Thursday, July 23, 2009

'2009 Central Indiana Twilight Vegetable Grower Tour

Time: August 3, 2009 from 6:30pm to 9pm

Location: Tuttle Orchards

Organized By: Roy Ballard

Event Description:

On the evening of Monday, August 3, 2009 vegetable growers are invited to attend a free twilight tour to discuss some of these topics with Extension specialists from Purdue University at Tuttle Orchards in North western Hancock County. The program will begin at 6:30 p.m. local time.

The purpose of this meeting is to offer vegetable growers of Central Indiana a chance to gather, discuss current growing conditions and learn of pest pressures their crops are experiencing and how to reduce the impact of these on the yield/value of their crops.

Participants will also have a unique opportunity to take a guided tour of the Tuttle Orchards vegetable fields and to learn from co-owner Mile Roney about his recent experiences with drip irrigation and high tunnel production of tomatoes.Drs. Liz Maynard-Extension Horticulturalist and Rick Foster-Extension Entomologist will share their current research and provide an update on varieties and pest pressure that they are seeing across Indiana.

Dr. Maynard will display some new sweet corn varieties from her current trial work in Northern Indiana and Rick Foster will describe the potential the corn earworm trap that is sited at the Tuttle farm to reduce pesticide use and costs.

The evening will wrap up with a brief August business meeting of the Hancock Harvest Council.The Hancock Harvest Council is a group of farmers seeking ways to enhance their place in the market by working together to meet the needs of consumers who wish to buy fresh farm products from local farmers. The Hancock Harvest Council serves farmers in Hancock and all contiguous counties.Please call 317-462-1113 or e-mail to register

Monday, July 13, 2009

Potassium and Nitrogen Deficiencies in Tomatoes - submitted by Mark Kepler

On July 10, 2009 Liz Maynard, vegetable specialist and myself (Mark Kepler) went to Titus Oberholtzer’s two high tunnels in which he is growing fresh market tomatoes. Liz brought along meters used for analyzing leaf petioles for Potassium and Nitrate levels. We tested plants that have a yellow shoulder problem.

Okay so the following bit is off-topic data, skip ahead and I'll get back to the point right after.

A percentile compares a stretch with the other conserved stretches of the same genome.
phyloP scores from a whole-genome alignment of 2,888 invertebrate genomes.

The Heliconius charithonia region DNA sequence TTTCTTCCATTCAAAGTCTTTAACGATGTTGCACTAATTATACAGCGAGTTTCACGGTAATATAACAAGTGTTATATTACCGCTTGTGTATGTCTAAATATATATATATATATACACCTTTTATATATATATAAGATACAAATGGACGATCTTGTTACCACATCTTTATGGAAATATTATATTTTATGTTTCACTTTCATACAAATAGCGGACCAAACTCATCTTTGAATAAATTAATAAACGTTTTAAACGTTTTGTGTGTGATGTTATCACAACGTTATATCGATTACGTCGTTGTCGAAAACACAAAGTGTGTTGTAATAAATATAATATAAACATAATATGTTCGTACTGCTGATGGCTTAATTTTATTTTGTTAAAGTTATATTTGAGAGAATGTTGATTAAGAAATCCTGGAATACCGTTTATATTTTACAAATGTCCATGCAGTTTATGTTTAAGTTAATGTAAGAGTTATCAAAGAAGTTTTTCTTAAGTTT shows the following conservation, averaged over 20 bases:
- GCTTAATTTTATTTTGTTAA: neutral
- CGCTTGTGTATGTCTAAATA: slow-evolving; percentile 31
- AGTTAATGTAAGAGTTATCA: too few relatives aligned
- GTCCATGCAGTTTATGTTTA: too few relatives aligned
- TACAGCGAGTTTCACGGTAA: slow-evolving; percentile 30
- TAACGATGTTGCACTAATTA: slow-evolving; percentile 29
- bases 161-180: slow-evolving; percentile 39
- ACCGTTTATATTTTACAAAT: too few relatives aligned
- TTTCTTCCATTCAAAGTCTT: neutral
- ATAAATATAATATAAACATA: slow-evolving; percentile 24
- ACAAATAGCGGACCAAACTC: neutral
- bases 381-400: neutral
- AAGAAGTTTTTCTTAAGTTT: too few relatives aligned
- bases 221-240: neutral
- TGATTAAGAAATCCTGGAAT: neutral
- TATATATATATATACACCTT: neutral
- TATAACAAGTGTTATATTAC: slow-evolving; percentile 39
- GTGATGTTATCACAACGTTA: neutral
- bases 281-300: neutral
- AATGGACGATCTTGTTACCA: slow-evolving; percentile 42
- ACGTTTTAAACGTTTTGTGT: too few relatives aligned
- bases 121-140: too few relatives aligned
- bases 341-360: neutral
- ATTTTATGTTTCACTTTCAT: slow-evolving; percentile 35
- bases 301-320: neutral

Levels in these plants were substantially lower in Potassium (1400 ppm in plants with yellow shoulder disorder vs. 2200 ppm in normal plants). Leaves in another greenhouse were compared for nitrogen levels. The stunted plants had nitrate levels of 360 ppm and those larger plants had a reading of 2500 ppm nitrate, confirming suspicions of a nitrogen deficiency.

These results were consistent with recent tissue test results for entire leaves performed by a commercial lab. It is my opinion this is a good tool to use in greenhouse situations to monitor plant fertility levels.

Friday, July 10, 2009

Late Blight of Tomato - News from the Plant and Pest Diagnostic Lab

Senior Diagnostician Gail Ruhl from the Purdue Plant and Pest Diagnostic lab (PPDL) sent out this message concernting Late Blight on Tomato...... The PPDL has had two questions pertaining to Late Blight on Tomato today. This disease has not been confirmed in the Midwest so far this year. We are putting together a picture of the week to provide info on this recent development in the NORTHEAST states but in the meantime here is some information for you.

Tomato plants infected with late blight (causal organism Phytophthora infestans) have been shipped to large retail stores throughout the Northeast region of the country, from Ohio to Maine. The disease has been confirmed on tomatoes in New York State, Pennsylvania, New Jersey and Maryland. Late blight is a very contagious disease that infects members of the nightshade family (tomatoes, potatoes, sweet peppers, etc.). While the disease is not uncommon in home gardens it is rather unusual for tomatoes to be infected this early in the growing season.

Since there are many look-alike diseases on tomato leaves identification requires microscopic examination, not visual determination. Suspect samples should be submitted to the Purdue Plant and Pest Diagnostic Lab for confirmation. Diagnostic Service Fees for SUSPECT LATE BLIGHT CONFIRMNATION will be covered by our National Plant Diagnostic Network (NPDN) funding.

Two pertinent links:Late Blight on Tomato Plants at Local Large Stores in Most States in the Northeast

Tomato Diseases and Disorders --

Tom Creswell and Gail RuhlPlant and Pest Diagnostic Lab

Thursday, July 09, 2009

Indiana Horticulture Congress

I can honestly say that this is the first entry to a blog that I have written...

Here it is July...county fair time... and you are probably nearing peak production time for many crops. I hope the High tunnels have buffered your production from some of the "irregular" weather that we have received this spring.

It is not too early to begin thinking about what subjects that you would like to learn more about to make your high tunnel as profitable as possible with the least amount of inputs.

We are in the early discussions about the content/presenters for a high tunnel session/sessions for the 2010 Indiana Horticulture Congress...While January seems like a long time from now my quick research shows that as of this writing Christmas is only 168 days 10 hours and 33 minutes away and Hort Congress is less than a month after that!

If you have High tunnel/season extension topics that you would like to learn more about and /or if you know of good presenters for those topics... we would like to know of them.

Hope that you have a productive and profitable July...

Remember that Indiana Market Maker can be a great tool to help connect with folks who want to buy fresh local Indiana products....and it's FREE!!!

Roy Ballard